Microsoft begins rolling out overhauled Skype consumer app

Microsoft is beginning to roll out an updated version of its Skype consumer client, first to Android users, as of June 1. What's next for Skype for Business? No word.
Written by Mary Jo Foley, Senior Contributing Editor

Starting today, June 1, Microsoft will begin rolling out the latest iteration of its Skype consumer client app, beginning with Android devices.


The updated Skype client has a new look and feel, using more colors, gradients, bold type and "squiggles" (signs of activity). Incorporation of bots and add-ins are front and center in the new design. Users can add stickers, watch movie clips, and play games from inside the new client.

The updated Skype consumer client -- which Microsoft plans to bring to iOS, Windows, Mac, Linux, the web, and Xbox over time -- also includes some fixes meant to improve the ability to find contacts and to make initial onboarding easier.

The main purpose of the update is to "change group chats into shared experiences," says Amritansh Raghav, corporate vice president, Skype.

An unstated goal of the update is, no doubt, to try to make Skype appeal to the Messenger, WhatsApp, and Snapchat user base, as well, I'd say.

A year ago, Microsoft officials said the company was nearly done moving its Skype consumer service from its P2P backbone to Azure.

"For the last three years, we've been rebuilding Skype," said Raghav. "It's been like changing the jet engines on a plane while in the air flying at hundreds of miles per hour."

Up until today, Microsoft had not talked about its plans to modernize the Skype UI as part of Skype overhaul. But 200,000 Skype Insiders, the majority of which are on Android, have been testing the new client for the past three months.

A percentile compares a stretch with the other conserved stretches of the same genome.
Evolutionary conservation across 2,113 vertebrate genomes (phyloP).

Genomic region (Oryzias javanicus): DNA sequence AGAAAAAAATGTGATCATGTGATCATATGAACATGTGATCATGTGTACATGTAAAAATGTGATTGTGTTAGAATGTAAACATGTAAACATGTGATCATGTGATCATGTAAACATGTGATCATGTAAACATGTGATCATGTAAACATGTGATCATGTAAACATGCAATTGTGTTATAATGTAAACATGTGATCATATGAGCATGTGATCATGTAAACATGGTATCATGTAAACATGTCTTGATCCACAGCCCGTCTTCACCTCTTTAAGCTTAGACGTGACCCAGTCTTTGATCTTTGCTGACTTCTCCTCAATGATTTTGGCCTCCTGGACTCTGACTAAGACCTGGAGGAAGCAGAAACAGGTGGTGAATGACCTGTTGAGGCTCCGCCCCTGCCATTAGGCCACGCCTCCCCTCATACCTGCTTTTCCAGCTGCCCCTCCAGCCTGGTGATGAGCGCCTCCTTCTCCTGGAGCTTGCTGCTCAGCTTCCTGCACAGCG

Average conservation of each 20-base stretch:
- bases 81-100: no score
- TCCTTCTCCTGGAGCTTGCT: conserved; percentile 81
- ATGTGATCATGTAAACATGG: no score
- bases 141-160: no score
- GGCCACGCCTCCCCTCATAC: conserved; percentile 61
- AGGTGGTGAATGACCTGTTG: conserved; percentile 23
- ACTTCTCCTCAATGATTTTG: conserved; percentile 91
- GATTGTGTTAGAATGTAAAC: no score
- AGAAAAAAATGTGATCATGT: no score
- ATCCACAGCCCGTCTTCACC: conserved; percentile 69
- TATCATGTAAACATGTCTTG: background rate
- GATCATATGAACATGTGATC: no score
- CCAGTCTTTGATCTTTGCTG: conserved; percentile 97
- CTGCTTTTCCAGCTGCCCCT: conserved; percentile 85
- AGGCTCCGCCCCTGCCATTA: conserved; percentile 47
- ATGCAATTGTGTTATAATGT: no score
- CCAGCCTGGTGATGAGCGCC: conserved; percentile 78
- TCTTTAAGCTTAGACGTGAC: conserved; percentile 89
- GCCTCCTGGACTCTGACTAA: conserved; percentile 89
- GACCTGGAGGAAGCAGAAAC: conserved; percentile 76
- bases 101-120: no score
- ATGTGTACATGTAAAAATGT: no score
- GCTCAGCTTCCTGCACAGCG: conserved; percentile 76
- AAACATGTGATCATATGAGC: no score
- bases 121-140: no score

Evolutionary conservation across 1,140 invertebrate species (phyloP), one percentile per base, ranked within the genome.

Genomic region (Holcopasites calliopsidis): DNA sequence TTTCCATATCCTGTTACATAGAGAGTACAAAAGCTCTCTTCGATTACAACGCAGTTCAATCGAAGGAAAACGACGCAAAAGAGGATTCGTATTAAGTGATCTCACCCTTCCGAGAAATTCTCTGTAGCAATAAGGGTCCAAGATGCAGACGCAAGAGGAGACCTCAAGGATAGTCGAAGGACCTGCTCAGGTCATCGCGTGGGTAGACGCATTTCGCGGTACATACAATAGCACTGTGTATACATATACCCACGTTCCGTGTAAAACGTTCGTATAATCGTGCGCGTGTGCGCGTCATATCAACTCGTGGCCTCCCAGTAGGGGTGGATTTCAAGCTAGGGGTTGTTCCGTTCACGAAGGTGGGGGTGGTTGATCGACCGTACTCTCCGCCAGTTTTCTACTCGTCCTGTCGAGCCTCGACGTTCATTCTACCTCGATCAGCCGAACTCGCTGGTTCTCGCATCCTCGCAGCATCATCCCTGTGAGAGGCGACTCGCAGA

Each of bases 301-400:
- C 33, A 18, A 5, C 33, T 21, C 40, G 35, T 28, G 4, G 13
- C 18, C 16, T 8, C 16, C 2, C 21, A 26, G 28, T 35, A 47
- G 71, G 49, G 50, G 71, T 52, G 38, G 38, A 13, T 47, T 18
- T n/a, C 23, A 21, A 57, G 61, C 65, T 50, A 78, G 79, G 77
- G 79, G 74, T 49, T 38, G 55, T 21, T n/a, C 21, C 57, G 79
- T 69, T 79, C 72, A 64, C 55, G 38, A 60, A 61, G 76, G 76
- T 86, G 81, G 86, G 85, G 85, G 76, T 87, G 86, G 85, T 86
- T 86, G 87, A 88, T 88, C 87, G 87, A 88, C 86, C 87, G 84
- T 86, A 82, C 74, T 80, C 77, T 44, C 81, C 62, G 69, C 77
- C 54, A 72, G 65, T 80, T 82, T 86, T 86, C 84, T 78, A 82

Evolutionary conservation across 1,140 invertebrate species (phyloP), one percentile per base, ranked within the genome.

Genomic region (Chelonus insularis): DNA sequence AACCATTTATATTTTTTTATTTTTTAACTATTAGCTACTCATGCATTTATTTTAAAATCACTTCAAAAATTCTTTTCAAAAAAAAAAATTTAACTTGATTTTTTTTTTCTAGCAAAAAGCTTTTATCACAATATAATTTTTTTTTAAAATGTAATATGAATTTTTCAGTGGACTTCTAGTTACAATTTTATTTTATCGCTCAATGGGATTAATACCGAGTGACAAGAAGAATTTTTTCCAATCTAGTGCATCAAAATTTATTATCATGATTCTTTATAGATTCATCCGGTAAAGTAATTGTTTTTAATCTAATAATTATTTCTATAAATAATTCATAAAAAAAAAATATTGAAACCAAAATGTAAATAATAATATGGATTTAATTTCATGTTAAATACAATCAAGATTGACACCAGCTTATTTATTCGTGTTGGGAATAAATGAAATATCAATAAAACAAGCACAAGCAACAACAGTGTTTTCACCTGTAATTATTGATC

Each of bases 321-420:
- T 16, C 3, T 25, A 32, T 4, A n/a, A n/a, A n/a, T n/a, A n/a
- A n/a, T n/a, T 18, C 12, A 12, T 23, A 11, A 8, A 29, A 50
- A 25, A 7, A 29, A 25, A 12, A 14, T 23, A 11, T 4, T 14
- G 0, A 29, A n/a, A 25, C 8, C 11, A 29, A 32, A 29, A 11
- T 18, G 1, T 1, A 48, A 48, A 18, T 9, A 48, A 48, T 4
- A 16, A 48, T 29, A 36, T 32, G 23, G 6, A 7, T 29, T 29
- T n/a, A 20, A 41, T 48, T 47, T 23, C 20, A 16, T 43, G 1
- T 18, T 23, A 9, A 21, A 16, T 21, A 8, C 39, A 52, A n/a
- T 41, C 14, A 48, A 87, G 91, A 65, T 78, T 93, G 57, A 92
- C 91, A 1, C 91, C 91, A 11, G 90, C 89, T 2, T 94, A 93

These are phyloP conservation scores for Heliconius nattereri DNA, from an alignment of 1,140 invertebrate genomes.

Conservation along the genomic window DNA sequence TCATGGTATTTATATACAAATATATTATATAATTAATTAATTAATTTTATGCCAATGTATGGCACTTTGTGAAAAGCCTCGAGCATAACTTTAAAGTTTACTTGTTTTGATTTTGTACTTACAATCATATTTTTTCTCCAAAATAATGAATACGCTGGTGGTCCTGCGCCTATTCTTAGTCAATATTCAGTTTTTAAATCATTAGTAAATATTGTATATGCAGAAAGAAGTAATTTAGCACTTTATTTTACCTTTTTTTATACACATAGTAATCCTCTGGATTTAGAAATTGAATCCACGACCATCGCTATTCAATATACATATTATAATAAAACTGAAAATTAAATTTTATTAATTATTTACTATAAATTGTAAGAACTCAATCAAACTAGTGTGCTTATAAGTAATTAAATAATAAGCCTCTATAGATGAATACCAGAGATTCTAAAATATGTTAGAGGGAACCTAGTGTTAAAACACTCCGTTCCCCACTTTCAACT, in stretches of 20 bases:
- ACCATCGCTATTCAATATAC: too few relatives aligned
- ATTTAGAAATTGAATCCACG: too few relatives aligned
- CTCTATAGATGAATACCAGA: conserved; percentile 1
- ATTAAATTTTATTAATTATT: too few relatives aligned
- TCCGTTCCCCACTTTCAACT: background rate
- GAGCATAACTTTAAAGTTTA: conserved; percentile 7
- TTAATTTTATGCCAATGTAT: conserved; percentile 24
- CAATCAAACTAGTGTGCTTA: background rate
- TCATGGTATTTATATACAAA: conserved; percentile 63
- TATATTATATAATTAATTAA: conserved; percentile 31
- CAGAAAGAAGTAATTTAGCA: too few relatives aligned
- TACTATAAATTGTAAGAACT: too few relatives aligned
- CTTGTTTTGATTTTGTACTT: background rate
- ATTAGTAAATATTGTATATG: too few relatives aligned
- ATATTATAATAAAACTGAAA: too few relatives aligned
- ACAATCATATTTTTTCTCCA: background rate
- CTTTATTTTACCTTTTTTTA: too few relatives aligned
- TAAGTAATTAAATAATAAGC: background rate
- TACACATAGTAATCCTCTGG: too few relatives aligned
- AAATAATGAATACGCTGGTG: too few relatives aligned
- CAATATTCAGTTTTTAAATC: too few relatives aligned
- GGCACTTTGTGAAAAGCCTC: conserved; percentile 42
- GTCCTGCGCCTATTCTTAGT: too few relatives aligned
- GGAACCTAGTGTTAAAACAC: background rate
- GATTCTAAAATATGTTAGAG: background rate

Microsoft's plan is to take about four weeks to roll out the updated Skype consumer client to Android users, then roll out the new client to iOS users. This Summer, Microsoft plans to release a preview of the new client for Windows 10, Mac, Linux, the web, and Xbox One. Raghav said the desktop version of the client won't simply be a bigger version of the mobile client; it will be customized for desktop use.

What about Skype for Business? A year ago, when I asked Microsoft about its plans to overhaul that version of Skype (which is Microsoft's rebranded Lync service and "Skype" in name only), officials had no comment. This week, Raghav also declined to comment on what's next for Skype for Business. He noted, however, that Skype consumer and Microsoft Teams, the company's Slack competitor, share the same back-end infrastructure now.

Will Microsoft ultimately replace Skype for Business with Teams, I asked. Raghav said he had no comment.

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